Roger Federer - ATP World Tour Finals - Day Five

Federer vs. Ferrer:  The only undefeated player remaining in the tournament, its five-time champion looks poised to extend his perfect record into the final Sunday.  On hard court and clay, indoors and outdoors, Federer has throttled Ferrer in all eleven of their meetings, including an ignominious rout in the 2007 final of the year-end championships.  That match halted one of the finest weeks of the Spaniard’s career in emphatic fashion while marking the endpoint to one of the finest seasons not only the GOAT’s career but perhaps in tennis history.  During the four years that have passed since then, they have collided only three times.  Although Federer dismantled Ferrer once more in London last year, the diminutive counterpuncher extended him to a final set in their other two encounters.  As the Swiss master’s career wanes, his consistency has begun to ebb in occasional lulls that could play into his opponent’s hands.  After dominant first sets against Fish and Tsonga here, for example, Federer’s focus waned early in the second set and resulted in a victory less straightforward that it initially seemed.  But equally significant was his ability to regroup in the third set, especially on serve, and reaffirm his authority rather than letting the momentum turn against him for good.

With that ugly head-to-head record looming over his head, Ferrer shoulders the burden of proof to demonstrate that he can challenge the defending champion.  From the outset, most options lie closed to him.  Despite his improved serve, he cannot rely upon that shot to equal or surpass Federer’s deadly delivery.  Nor can he outhit the Swiss from the baseline in a battle of bruising forehands; the contest for court positioning inevitably will tilt in Federer’s direction, considering his far superior shot-making ability and heavier first strike.  If Ferrer scurries frantically behind the baseline, simply focused on retrieving everything that he can, he will allow Federer to close off angles and methodically finish off points at the net, an area in which he excels.  Instead, Ferrer must remain in the counterpunching mold (for he has little choice but to do so), but he must counterpunch intelligently with groundstrokes as deep as possible that keep his opponent moving and off balance.  For two and a half matches this week, the Spaniard executed those tactics to perfection by displaying uncanny anticipation and redirecting the ball down both sidelines with sparkling timing, albeit not pinpoint accuracy.  Meanwhile, his passing shots threaded needles that left Murray, Djokovic, and initially Berdych raising their eyebrows in grudging admiration.  His compact physique and efficient ball-striking can profit from the surface’s low bounce, a characteristic that Federer’s low contact point also exploits.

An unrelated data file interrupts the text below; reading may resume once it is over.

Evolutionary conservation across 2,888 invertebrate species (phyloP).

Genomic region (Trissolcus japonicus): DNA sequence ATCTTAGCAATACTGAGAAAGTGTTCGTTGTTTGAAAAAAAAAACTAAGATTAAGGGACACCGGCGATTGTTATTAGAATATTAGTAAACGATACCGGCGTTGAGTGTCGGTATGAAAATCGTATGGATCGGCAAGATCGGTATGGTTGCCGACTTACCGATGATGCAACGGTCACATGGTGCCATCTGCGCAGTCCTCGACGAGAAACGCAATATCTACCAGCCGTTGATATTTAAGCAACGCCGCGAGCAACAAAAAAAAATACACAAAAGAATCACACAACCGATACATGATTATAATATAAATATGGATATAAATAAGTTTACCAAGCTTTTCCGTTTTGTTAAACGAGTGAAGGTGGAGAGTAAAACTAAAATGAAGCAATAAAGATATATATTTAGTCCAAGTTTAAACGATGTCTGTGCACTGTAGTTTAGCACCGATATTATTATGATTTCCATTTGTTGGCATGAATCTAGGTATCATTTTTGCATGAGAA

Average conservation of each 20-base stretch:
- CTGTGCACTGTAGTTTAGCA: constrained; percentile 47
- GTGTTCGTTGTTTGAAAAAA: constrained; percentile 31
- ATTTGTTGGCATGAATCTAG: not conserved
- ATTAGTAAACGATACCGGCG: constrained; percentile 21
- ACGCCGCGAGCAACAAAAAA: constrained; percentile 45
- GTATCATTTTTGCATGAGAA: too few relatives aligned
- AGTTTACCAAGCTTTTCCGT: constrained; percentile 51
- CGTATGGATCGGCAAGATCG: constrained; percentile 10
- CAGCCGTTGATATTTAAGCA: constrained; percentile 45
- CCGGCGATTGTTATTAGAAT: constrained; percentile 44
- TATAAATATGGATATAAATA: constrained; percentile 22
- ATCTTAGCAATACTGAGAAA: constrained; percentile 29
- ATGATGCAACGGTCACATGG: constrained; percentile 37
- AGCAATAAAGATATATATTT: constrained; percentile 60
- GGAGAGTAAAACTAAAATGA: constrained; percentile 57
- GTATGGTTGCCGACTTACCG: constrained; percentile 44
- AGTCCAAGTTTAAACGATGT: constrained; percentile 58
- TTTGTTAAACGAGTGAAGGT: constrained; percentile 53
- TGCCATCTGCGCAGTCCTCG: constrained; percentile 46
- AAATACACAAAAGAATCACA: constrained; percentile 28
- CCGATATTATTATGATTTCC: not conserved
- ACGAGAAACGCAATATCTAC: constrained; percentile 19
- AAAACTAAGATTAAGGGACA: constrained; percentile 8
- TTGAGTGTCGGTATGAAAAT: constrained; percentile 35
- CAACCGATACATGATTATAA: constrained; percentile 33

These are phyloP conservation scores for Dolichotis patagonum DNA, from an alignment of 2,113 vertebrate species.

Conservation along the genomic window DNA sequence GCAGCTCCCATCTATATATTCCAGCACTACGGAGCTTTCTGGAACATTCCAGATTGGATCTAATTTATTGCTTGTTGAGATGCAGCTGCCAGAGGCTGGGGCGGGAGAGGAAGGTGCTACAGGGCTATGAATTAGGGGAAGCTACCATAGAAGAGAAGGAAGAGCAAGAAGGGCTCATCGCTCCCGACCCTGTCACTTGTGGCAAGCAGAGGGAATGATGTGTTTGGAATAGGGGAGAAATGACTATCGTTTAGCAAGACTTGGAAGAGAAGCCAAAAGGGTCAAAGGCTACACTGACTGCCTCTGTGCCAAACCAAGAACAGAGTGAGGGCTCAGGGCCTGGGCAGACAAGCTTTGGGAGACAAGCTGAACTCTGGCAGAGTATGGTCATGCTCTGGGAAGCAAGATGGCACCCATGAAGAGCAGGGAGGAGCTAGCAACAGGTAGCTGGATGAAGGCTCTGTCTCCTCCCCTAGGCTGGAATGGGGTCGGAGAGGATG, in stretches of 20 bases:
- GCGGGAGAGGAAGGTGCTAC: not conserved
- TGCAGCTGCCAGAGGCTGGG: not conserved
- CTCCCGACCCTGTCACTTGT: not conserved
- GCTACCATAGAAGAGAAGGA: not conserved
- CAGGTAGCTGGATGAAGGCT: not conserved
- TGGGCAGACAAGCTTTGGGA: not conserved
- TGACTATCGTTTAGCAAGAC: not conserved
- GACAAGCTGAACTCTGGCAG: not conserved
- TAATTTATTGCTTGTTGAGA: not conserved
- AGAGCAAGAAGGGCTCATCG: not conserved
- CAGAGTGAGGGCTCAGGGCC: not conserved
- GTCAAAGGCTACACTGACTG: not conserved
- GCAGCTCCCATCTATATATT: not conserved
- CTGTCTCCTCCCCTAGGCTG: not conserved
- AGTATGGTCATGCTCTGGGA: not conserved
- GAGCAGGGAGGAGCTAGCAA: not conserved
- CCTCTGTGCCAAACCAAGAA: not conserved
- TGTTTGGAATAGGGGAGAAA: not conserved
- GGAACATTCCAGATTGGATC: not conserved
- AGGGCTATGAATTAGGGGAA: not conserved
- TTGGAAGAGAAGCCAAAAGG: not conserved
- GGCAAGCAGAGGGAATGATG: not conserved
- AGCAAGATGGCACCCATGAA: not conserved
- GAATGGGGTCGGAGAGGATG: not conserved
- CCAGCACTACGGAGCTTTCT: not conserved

Rarely short of willpower, Ferrer proved this week that his game can succeed against elite if battered opponents on the surface least suited to it.  Few players would have rebounded from a disastrous 0-3 collapse in London, when he failed to win a single set, and marched within two service holds of a 3-0 record there a year later.  Nevertheless, he bitterly regretted letting Berdych slip away in a match when a victory would have allowed him to play Tsonga rather than his perennial nemesis.  Should he bring that fatalistic attitude to his semifinal, he will not seriously threaten Federer.  If Ferrer needs a timely injection of optimism, though, his coach could remind him of what happened to the Swiss star two years ago in a semifinal on this court.  Armed with a 12-0 record against Nikolay Davydenko, Federer stumbled to a shocking defeat that propelled his conqueror to the most significant title of his career.  Will another ambush await him against another of his long-trampled victims?